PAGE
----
Police said there was no evidence to suggest a foreign link to the planned attack, which targeted public celebrations outside the parliament building in Victoria, capital of the province of British Columbia.
They declined to detail any links between the two Canadians and the al-Qaida network. They also said they were not aware of any connection to the April 15 bombings at the Boston Marathon in which three people were killed by devices built from pressure cookers.
“This self-radicalized behavior was intended to create maximum impact on a national holiday,” Wayne Rideout, assistant commissioner of the Royal Canadian Mounted Police, told a news conference.
“They took steps to educate themselves and produced explosive devices designed to cause injury and death.” Police said there was no risk to the public at any time because they began monitoring the suspects in February and had known all along what was happening.
The two people charged are John Stuart Nuttall and Amanda Korody, Canadian-born citizens from Surrey, British Columbia, authorities said.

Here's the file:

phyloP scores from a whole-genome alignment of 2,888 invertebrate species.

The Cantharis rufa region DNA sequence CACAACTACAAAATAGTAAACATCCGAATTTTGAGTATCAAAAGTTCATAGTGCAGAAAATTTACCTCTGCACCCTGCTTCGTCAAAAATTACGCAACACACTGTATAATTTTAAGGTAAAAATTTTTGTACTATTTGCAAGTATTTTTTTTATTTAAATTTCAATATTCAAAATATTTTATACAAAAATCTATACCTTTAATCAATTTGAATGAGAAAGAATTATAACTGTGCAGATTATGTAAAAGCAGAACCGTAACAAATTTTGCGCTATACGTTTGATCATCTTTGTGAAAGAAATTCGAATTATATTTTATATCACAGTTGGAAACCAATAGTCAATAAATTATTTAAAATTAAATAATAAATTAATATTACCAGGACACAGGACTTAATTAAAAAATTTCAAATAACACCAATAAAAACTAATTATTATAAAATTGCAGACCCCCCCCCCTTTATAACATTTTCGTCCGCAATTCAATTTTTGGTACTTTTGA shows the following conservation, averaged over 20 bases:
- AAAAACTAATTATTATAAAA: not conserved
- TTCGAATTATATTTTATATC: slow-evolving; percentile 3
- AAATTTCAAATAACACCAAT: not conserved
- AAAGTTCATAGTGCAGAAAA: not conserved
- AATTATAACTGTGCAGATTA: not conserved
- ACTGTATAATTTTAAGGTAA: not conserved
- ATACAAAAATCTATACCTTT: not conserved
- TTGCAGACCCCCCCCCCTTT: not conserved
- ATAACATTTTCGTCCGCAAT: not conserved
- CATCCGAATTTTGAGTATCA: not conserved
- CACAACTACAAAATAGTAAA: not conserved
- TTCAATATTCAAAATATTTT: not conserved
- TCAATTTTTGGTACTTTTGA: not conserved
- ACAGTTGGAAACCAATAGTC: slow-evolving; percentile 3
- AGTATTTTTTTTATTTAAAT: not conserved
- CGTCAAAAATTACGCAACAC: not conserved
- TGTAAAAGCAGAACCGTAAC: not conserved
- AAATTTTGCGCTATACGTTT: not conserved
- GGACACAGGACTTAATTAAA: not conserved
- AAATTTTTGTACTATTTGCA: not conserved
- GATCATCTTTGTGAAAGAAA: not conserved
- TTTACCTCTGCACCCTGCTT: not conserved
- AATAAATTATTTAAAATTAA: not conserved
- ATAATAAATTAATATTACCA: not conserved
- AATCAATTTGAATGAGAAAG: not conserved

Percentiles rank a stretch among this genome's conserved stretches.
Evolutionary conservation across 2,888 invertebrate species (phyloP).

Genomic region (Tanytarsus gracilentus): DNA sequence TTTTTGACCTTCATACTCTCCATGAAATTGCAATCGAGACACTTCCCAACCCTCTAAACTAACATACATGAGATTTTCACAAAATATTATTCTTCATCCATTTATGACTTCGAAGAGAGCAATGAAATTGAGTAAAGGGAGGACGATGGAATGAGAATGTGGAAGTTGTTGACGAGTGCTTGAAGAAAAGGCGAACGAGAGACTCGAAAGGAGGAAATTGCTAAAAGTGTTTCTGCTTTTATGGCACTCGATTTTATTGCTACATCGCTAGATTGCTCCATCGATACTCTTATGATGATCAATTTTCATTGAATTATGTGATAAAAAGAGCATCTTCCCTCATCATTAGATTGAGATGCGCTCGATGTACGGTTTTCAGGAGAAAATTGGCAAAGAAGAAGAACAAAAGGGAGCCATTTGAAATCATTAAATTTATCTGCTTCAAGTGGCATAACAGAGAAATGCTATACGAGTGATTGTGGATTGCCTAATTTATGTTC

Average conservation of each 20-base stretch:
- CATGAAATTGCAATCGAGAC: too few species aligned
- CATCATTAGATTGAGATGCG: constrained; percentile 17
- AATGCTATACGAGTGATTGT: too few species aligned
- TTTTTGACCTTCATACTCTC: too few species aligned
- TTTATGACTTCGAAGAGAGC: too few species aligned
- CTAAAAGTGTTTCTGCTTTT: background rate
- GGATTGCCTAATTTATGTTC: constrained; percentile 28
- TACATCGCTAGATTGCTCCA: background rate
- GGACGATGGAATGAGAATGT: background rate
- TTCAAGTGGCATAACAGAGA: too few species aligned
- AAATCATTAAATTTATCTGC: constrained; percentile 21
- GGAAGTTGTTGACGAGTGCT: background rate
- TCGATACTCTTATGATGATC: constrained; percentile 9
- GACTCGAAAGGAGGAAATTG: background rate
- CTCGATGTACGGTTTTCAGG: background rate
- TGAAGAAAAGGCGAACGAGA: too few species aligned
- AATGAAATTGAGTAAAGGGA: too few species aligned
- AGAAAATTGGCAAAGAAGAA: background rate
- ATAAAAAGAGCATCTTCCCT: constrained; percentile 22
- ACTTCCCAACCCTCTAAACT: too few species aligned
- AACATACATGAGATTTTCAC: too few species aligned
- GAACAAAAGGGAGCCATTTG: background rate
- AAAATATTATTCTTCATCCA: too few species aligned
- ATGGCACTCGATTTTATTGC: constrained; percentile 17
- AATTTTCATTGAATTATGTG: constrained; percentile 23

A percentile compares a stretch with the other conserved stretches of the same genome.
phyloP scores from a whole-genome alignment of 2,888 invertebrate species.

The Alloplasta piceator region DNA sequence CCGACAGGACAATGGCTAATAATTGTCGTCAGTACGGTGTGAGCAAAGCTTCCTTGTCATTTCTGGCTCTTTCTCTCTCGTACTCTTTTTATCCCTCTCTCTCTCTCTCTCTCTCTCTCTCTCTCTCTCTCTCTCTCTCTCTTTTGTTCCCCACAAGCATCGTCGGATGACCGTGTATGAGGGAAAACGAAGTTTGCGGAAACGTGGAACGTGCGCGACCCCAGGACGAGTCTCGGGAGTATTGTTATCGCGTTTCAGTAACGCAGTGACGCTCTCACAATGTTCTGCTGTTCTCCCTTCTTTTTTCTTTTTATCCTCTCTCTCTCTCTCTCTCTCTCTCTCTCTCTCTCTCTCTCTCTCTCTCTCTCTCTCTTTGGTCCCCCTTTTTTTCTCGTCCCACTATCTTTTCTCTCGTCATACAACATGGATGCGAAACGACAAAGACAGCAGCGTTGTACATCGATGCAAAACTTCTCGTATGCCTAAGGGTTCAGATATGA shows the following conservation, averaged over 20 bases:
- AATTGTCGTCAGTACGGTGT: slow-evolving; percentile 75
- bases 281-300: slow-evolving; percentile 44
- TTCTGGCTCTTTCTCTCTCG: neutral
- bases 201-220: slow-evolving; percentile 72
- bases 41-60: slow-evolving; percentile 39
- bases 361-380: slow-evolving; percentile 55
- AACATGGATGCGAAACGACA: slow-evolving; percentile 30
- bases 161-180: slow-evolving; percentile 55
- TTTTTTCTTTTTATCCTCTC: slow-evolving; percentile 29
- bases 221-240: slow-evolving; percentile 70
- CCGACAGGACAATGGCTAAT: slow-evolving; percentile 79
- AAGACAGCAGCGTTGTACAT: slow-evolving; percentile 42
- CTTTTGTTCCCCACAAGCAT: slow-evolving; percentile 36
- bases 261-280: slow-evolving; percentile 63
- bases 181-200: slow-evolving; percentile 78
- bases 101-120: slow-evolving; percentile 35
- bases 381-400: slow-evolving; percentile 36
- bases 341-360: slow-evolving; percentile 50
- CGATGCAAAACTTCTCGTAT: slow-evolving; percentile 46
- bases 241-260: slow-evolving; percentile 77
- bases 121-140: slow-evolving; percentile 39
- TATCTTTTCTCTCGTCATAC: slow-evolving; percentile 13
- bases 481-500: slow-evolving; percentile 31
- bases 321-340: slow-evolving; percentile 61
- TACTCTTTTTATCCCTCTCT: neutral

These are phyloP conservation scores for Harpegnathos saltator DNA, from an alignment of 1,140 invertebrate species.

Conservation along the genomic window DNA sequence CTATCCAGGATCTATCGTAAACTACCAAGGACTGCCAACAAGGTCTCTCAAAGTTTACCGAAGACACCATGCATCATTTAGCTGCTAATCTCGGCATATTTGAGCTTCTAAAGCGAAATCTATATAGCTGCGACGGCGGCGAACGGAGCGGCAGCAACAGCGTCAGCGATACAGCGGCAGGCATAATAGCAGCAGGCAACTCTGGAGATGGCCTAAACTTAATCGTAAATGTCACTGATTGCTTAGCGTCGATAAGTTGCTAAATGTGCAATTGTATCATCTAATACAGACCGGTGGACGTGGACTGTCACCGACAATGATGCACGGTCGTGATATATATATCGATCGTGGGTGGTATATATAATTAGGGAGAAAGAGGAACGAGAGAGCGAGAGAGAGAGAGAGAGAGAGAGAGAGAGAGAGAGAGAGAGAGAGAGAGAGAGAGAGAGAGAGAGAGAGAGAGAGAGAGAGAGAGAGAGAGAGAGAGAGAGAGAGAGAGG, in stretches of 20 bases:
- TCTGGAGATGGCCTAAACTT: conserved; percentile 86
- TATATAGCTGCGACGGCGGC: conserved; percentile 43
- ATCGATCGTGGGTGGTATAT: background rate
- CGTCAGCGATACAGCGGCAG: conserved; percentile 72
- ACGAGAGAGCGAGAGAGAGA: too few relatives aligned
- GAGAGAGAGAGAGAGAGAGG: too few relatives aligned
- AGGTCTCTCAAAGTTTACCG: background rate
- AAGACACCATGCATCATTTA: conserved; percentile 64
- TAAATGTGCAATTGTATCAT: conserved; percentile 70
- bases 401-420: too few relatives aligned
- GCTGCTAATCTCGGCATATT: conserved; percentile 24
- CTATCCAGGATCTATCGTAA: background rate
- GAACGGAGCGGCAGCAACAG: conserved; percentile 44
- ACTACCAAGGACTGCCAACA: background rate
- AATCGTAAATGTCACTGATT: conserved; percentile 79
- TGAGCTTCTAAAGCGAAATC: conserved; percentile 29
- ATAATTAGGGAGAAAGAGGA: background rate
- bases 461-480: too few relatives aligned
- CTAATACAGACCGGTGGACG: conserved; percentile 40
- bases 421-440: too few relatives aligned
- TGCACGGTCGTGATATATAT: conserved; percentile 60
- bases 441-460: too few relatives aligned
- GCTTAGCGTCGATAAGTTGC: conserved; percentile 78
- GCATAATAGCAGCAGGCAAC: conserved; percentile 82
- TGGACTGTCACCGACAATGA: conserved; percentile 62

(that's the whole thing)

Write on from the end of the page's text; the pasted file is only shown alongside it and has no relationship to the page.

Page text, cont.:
Canada Day is the equivalent of the July Fourth Independence Day celebrations in the United States, with street parties, barbecues and fireworks displays.
The Canadian spy agency, CSIS, has expressed concern that disgruntled and radicalized Canadians could attack targets at home and abroad.
In April, Canadian police arrested two men and charged them with plotting to derail a Toronto-area passenger train in an operation they say was backed by al-Qaida elements in Iran.
Police also say Canadians took part in an attack by militants on a gas plant in Algeria in January.
Canadian resident Ahmed Ressam, an Algerian citizen, tried to cross into the United States from British Columbia on a mission to blow up Los Angeles airport in 2000 and is serving 37 years in a US prison.